Of course, the abominable behaviour I had just witnessed might well have been exceptional rather than typical. But supposing it wasn't (and subsequent experience has confirmed this), what could possibly explain the reason for my being so badly misinformed. It seems that there are two possibilities:
- I was being lied to.
- The ITT co-ordinator was lying to himself.
In the last few weeks a member of staff has been assaulted, a school trip saw a pupil spray a member of museum staff in the face with hairspray and numerous fights and scuffles have broken out in classrooms and corridors. Every lesson is a battle of wills between teacher and students, and the atmosphere among the staff is one of resignation.
But apparently behaviour is fine.
The leadership team in this school either have selective myopia or are fucking stupid. And given that they've managed to rise through the ranks to assume senior positions, I think it's safe to assume that they are not idiots. So what are the reasons for their myriad blindspots?
Perhaps I'm being a presumptuous young pup in thinking I can diagnose their problems. I probably am. But I have a fresh set of eyes and recent experience of working in two very different schools. I am not jaded and have not become acclimatised to the atmosphere and culture of the school - so maybe my observations are valid?
Firstly, I'd suggest that in order to see what's going on in their school, leaders ought to put their iPads down and look around them. Having an Apple product does not make you impressive in the eyes of anyone: they're tablet computers, not the tablets of stone God gave Moses. Talk to people instead of messaging them. Look your staff in the eye rather than taking notes on your little computer. Cast your eyes around your corridors and classrooms instead of staring into your 7" screens.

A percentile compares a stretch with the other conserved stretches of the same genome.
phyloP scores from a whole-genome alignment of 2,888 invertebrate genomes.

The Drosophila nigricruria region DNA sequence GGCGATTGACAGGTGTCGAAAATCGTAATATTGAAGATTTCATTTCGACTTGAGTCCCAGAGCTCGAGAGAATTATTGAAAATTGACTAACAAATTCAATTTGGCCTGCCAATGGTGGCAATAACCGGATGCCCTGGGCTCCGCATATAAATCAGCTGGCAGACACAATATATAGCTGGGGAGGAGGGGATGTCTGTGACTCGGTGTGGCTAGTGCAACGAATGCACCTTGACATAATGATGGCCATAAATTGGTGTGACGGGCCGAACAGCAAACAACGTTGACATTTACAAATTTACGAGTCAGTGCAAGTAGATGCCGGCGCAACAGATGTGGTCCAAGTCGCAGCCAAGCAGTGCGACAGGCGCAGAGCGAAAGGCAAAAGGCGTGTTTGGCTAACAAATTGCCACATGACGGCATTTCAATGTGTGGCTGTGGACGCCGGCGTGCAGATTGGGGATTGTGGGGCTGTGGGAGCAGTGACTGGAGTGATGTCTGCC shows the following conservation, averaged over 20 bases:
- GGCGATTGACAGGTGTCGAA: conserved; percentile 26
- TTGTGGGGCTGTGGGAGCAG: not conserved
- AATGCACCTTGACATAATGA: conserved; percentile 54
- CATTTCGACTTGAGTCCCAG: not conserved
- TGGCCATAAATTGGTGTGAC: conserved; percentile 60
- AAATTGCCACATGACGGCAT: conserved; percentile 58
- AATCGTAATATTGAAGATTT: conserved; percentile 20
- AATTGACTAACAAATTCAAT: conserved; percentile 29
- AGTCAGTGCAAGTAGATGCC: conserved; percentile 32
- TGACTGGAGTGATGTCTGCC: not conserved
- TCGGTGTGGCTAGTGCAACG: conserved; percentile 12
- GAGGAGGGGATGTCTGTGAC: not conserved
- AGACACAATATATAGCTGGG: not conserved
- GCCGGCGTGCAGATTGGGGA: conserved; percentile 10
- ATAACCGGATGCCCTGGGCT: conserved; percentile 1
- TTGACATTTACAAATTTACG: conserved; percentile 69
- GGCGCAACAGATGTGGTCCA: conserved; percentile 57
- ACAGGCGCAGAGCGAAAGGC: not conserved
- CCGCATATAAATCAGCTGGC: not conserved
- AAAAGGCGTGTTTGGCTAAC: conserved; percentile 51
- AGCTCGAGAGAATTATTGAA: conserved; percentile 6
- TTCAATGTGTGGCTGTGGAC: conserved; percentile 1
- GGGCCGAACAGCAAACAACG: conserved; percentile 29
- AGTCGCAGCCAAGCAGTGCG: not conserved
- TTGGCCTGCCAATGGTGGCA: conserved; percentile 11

Of course, in order to cast your eyes around the corridors, you must first set foot on them. Get out of your offices and get into your school. Be a visible presence. Back up your staff. And don't bullshit us that behaviour on corridors is not a problem when there is no way you can know this thanks to your absolute absence from them.
And who told you that behaviour in classrooms was good? It isn't. It's awful. Your presence in observed lessons is not an accurate reflection of anything: your attendance in those lessons is hugely influential. Why not try wandering into some lessons randomly? Or being on the corridors during lesson time to back-up your staff when they might need some assistance. Cowardly cowering in the safety of your offices might make your life easier, but it makes everyone else's harder. Man the fuck up.
And while i'm on the subject, here's some practical advice you might consider: observe your school's behaviour policy. I'm sure you're aware of it - you devised it. Apply it rigidly and consistently or don't bother at all. Don't make exceptions. Don't renege on your agreements. Don't contradict the staff who have correctly applied it.
I understand that you want to be an 'inclusive' school and you want to keep your pupils on site. But if they don't obey the rules, pupils must be punished fairly and consistently. They will respect you for it. Rather, they have no fear of your sanctions and consequences as they are negotiable. As is stands, you pupils couldn't give a shit about your rules - they openly laugh at the poxy ten minute detentions they face for consistent bad behaviour and know that a spell in inclusion will be over before it begins.
Even a green-behind-the-girls, wet-behind-the-ears PGCE student knows that pupils respect consistency and fairness. Set the rules, enforce the rules, reinforce the teachers at the coal face who are enforcing your rules and do not bend or break. Your school will be better for it. Your pupils will appreciate it. It might make life harder for you at first, but that's why you get paid the big bucks.
And given that i'm on an unpaid work placement, you can have that advice for free.